Wednesday, July 25, 2012

Sally Can't Dance No More

On June 18, 1983 Sally Kristen Ride rode the space shuttle Challenger to become the youngest American and first American woman to go to space. On October 5th 1984 Sally rode the space shuttle Challenger to space a second time. On July 23rd 2012 she died of pancreatic cancer in La Jolla California.

America’s second woman in space, Judith Arlene Resnik, died on January 28th 1986 when the space shuttle Challenger exploded just 73 seconds after liftoff. Sally Ride would sit on the Rogers commission whose 9 June 1986 report would establish the need for enhanced safety procedures in NASA. Sally would also sit on the Columbia Accident Investigation Board whose 26 August 2003 report would identify a catastrophic anomaly occurring 82 seconds after liftoff.

Sally identified “remarkable similarities between the two tragedies”

The challenger disaster effectively ended Sally’s tenure as an astronaut. She had been scheduled to fly another mission, but when that mission was dropped in the post-Challenger re-shuffling she was dropped from crew rotations. After representing NASA on the Rogers Commission Sally continued to work for NASA for a few months.  Then in 1987 she left NASA, divorced her husband, and moved to California.

It may have been because of her employment with NASA that Sally did not co-sign Richard Feynman’s famous “minority report” appendix to the Rogers Commission’s 1986 report. It may have been because Feynman’s appendix too strongly criticized the agency she had been a vital member of since 1978. However, Sally’s input steered the main body of the report to the fault finding that lead to real changes in the way NASA described and handled safety concerns in its space program.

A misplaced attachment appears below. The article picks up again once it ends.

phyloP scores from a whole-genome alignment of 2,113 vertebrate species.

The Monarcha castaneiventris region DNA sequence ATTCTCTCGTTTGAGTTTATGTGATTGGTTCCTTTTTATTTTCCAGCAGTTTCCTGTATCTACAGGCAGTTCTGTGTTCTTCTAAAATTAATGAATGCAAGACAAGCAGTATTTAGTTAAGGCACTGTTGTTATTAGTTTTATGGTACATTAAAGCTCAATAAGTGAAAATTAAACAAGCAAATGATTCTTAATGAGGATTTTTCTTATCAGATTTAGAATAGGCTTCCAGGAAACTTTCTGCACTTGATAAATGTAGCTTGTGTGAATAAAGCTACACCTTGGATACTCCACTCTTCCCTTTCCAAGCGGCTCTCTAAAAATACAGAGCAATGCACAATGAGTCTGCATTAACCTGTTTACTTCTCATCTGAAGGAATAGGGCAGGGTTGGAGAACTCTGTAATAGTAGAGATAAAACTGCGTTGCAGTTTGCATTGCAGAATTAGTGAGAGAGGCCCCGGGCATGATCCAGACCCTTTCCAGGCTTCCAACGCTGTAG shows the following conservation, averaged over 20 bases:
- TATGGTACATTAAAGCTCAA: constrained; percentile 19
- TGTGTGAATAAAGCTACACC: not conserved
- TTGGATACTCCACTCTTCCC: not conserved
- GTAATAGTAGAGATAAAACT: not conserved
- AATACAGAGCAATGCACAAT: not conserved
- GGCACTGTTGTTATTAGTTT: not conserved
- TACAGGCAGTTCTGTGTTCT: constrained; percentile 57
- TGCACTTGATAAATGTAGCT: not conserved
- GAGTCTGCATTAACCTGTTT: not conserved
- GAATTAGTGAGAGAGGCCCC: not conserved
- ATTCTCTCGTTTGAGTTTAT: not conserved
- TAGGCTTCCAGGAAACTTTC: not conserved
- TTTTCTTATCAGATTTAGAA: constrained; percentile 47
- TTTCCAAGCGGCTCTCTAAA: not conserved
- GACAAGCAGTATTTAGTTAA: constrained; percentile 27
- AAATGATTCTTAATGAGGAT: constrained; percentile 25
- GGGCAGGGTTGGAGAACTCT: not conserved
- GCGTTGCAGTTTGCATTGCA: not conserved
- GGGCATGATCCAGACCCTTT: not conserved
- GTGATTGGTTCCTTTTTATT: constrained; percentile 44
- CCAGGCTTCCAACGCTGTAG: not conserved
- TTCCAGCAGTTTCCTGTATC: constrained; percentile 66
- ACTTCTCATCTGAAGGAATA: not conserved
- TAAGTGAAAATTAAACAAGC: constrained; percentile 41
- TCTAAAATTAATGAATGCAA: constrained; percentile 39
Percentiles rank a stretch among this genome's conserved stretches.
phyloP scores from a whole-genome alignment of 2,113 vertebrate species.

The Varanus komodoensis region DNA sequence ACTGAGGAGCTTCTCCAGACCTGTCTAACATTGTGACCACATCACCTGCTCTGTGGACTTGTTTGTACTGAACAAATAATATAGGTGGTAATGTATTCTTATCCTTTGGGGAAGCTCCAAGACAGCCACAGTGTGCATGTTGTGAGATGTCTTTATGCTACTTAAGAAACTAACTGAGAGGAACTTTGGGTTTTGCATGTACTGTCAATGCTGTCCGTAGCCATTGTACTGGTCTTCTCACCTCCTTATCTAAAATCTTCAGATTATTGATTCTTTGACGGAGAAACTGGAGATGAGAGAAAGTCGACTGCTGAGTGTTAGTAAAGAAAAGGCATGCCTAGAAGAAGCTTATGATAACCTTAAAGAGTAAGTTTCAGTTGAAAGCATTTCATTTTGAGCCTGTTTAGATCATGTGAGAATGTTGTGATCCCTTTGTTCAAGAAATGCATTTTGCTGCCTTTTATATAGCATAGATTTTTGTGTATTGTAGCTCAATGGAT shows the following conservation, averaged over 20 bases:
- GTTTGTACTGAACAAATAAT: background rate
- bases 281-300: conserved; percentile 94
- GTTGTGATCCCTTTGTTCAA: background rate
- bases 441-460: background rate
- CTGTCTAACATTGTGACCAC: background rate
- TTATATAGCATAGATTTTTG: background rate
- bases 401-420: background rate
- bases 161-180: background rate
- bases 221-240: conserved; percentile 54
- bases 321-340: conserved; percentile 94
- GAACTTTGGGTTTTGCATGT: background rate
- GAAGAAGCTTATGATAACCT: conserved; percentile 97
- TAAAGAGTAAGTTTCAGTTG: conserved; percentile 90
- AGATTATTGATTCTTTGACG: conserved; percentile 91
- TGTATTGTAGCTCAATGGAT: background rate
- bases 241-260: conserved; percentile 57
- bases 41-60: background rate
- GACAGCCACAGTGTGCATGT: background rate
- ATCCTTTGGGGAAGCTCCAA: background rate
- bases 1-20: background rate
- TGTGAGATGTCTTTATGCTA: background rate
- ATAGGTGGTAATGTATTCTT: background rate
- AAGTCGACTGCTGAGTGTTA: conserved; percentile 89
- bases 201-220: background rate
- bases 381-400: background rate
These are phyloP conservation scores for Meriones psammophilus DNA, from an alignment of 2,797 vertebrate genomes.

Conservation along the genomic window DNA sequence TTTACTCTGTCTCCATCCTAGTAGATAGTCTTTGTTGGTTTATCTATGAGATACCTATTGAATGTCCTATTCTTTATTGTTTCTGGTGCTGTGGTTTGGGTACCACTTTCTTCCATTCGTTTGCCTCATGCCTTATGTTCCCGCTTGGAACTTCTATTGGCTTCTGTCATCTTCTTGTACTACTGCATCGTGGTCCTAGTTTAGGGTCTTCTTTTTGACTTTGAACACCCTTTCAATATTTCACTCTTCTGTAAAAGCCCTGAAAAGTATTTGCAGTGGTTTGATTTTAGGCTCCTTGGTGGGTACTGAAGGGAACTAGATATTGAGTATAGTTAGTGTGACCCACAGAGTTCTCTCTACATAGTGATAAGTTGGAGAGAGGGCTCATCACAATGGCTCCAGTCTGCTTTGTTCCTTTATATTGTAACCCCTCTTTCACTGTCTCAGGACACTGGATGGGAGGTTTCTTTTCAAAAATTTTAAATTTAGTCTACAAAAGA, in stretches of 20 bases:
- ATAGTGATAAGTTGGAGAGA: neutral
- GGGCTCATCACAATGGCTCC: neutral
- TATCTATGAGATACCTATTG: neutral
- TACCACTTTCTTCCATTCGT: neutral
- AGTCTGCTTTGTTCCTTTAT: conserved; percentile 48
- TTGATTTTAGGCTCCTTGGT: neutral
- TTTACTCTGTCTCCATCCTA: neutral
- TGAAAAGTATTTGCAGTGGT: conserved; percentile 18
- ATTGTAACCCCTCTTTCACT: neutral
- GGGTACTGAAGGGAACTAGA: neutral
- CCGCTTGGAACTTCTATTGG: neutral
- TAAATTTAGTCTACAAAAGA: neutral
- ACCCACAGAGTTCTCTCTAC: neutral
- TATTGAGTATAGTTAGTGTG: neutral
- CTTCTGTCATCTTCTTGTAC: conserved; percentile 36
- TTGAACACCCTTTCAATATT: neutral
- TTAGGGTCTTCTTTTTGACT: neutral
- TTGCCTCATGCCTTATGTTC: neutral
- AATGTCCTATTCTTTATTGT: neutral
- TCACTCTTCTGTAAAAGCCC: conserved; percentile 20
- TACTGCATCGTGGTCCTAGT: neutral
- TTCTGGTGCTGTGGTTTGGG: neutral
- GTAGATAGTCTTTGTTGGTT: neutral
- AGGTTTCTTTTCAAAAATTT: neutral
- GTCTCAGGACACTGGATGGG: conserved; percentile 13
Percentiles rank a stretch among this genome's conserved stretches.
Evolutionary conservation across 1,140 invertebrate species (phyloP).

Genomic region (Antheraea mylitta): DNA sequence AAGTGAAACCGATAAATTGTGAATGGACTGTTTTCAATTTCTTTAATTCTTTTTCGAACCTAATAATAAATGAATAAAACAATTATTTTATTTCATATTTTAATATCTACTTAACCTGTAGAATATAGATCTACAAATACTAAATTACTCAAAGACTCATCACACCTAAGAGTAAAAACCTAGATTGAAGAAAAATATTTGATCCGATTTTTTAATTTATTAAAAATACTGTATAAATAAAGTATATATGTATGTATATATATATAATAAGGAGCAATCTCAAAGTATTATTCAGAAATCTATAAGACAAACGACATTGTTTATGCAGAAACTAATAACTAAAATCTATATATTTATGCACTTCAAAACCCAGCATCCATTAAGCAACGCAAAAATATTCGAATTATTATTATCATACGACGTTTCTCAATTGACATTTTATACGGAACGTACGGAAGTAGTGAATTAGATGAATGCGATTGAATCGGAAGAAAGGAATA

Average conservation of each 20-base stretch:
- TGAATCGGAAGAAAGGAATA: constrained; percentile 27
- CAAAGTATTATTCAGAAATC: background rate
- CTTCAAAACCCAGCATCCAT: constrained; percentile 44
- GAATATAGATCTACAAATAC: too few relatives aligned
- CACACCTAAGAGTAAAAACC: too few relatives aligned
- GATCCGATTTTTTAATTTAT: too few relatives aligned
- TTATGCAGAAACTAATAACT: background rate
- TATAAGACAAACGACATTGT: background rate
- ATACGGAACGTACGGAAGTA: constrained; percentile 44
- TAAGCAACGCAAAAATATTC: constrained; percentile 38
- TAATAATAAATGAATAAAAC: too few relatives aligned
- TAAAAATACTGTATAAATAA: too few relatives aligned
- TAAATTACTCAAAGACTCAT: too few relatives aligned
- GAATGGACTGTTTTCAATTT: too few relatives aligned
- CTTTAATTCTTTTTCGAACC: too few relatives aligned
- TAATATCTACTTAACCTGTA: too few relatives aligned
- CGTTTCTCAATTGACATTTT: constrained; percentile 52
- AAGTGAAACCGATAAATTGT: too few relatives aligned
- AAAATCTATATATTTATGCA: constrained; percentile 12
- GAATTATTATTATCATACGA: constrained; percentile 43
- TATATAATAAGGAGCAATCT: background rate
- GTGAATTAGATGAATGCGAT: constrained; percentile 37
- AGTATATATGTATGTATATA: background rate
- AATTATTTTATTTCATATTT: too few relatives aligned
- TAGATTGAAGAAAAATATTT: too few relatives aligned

Roger Mark Boisjoy died on January 6th 2012 after succumbing to a cancer which had spread to his colon, kidneys, and liver. On the night of January 27th 1986 Roger had, as project manager for the shuttle solid rocket boosters at Morton Thiokol, used his authority to force a telephone call between executives at Thiokol and NASA; Roger had learned that the temperatures in Florida were going to drop below freezing, and wanted the launch delayed. Roger was afraid that the potential O-ring failures he had documented in a January 1985 memo would prove catastrophic; they did.

After Roger presented his alarming prediction during the pre-Challenger phonecall the Utah-based executives of Thiokol put the NASA administrators on hold for a couple minutes. After they conferred privately with Roger Thiokol got back on the line and announced that their concerns were not conclusive.

Roger's recounting of the O-ring concerns hit the Rogers Commission investigation like a ton of bricks. Even Feynman, who would use Roger’s revelations as an important element of his minority report, was stunned. Only Sally was able to provide genuine support to the engineer who had just sunk his own career to make the truth known.

In her most famous public display of affection Sally gave Roger a hug.